“Because the more people that touch a story, the more that story touches the world.” In conjunction with the launch of Wheretowatch.com, which provides a slick and easy way to find TV shows and movies online, the MPAA also posted this great look at the people working behind the scenes.

In Twist, Publishers Appeal Their ‘Win’ in GSU Copyright Case — The publishers primarily want review of the 11th Circuit’s view that fair use should not be media neutral, agreeing with Judge Vinson’s remarks in his concurrence that “The use of a copyright-protected work that had previously required the payments of a permissions fee does not all of a sudden become fair use just because the work is distributed via a hyperlink instead of a printing press.”

Mission Creep-y — Public Citizen this week issued a scathing report on Google’s practices, concluding the company “is so rapidly expanding both its information-collecting capabilities and its political clout that it could become too powerful to be held accountable.” The public interest group examines both Google’s increasingly pervasive surveillance of the world’s population along with its rapidly expanding hard and soft lobbying and PR.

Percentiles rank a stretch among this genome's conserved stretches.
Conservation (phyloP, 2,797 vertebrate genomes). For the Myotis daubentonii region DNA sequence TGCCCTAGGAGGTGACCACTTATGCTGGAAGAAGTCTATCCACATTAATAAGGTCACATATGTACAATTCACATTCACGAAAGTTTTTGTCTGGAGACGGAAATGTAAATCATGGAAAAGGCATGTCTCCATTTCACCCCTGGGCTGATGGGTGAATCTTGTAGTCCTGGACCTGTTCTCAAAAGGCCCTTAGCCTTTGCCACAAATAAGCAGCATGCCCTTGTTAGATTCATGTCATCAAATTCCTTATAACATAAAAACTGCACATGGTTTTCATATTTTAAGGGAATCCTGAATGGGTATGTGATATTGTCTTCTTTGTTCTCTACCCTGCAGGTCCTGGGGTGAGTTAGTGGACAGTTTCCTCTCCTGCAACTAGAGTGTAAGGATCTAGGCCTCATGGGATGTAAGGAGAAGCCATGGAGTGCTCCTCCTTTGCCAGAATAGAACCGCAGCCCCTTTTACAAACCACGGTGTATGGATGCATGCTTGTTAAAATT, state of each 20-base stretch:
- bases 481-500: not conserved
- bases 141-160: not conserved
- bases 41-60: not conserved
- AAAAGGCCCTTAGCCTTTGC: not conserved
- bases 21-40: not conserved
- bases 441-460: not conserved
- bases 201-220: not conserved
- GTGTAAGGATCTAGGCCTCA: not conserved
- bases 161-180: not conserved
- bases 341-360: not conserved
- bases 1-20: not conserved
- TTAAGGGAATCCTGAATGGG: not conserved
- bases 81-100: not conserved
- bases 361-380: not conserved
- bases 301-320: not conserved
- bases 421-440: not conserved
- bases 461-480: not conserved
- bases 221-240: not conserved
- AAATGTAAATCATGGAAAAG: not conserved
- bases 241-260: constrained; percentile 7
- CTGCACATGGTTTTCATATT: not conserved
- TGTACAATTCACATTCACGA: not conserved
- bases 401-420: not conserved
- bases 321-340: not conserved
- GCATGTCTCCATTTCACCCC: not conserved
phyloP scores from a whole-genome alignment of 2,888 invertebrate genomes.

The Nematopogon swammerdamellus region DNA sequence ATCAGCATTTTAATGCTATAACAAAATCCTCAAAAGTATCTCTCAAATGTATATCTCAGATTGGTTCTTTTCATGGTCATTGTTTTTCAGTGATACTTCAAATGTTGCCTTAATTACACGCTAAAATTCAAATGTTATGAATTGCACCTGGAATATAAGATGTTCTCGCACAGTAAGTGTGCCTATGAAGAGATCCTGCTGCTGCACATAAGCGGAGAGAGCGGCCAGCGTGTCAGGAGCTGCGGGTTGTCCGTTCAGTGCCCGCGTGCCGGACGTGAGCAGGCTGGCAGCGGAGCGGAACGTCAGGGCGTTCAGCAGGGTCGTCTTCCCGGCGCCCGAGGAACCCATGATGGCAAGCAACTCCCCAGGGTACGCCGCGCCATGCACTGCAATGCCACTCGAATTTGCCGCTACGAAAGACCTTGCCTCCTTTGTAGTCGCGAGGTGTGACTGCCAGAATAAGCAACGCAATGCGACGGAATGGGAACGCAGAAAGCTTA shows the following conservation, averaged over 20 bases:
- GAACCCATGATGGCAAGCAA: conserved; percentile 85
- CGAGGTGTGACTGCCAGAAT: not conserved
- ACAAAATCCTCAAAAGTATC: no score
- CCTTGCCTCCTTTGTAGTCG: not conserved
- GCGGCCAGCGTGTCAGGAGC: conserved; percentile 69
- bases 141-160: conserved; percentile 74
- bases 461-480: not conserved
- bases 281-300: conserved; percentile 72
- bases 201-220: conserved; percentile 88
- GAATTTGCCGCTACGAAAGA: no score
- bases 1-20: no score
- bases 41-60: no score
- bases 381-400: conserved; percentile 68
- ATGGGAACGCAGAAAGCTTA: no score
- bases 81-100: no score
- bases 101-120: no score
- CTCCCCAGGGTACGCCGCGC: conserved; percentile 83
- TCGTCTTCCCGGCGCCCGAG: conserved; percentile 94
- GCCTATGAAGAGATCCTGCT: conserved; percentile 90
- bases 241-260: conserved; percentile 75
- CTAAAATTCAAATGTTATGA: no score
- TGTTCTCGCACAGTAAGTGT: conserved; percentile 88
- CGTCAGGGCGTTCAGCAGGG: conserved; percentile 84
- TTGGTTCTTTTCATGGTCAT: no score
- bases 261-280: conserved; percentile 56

Taylor Swift — There was a bit of discussion this week about Swift. Here are a few of my favorite takes on it. Robert Levine on why Swift’s decision makes sense for Swift and why it’s not the end of the world if we respect that. The consistently quotable Taylor Swift and the Myth of the Mean Greedy Artist (e.g., “You are not helping the underprivileged by making it impossible for anyone who isn’t already rich and privileged to take up artistic careers.”). Phillip, I disagree, which points out that “cutting out the middle man” should more accurately be described as “taking on the middle man’s responsibilities”; “So yeah, you can do a lot of things without needing a record company, but if you want to do music full time and make a living, maybe even put a couple bucks away for retirement or your kids college fund, then you are going to need help from a lot of people.” Or, finally, Blake Morgan on CNN, figuratively dropping the mic on the Swift discussion.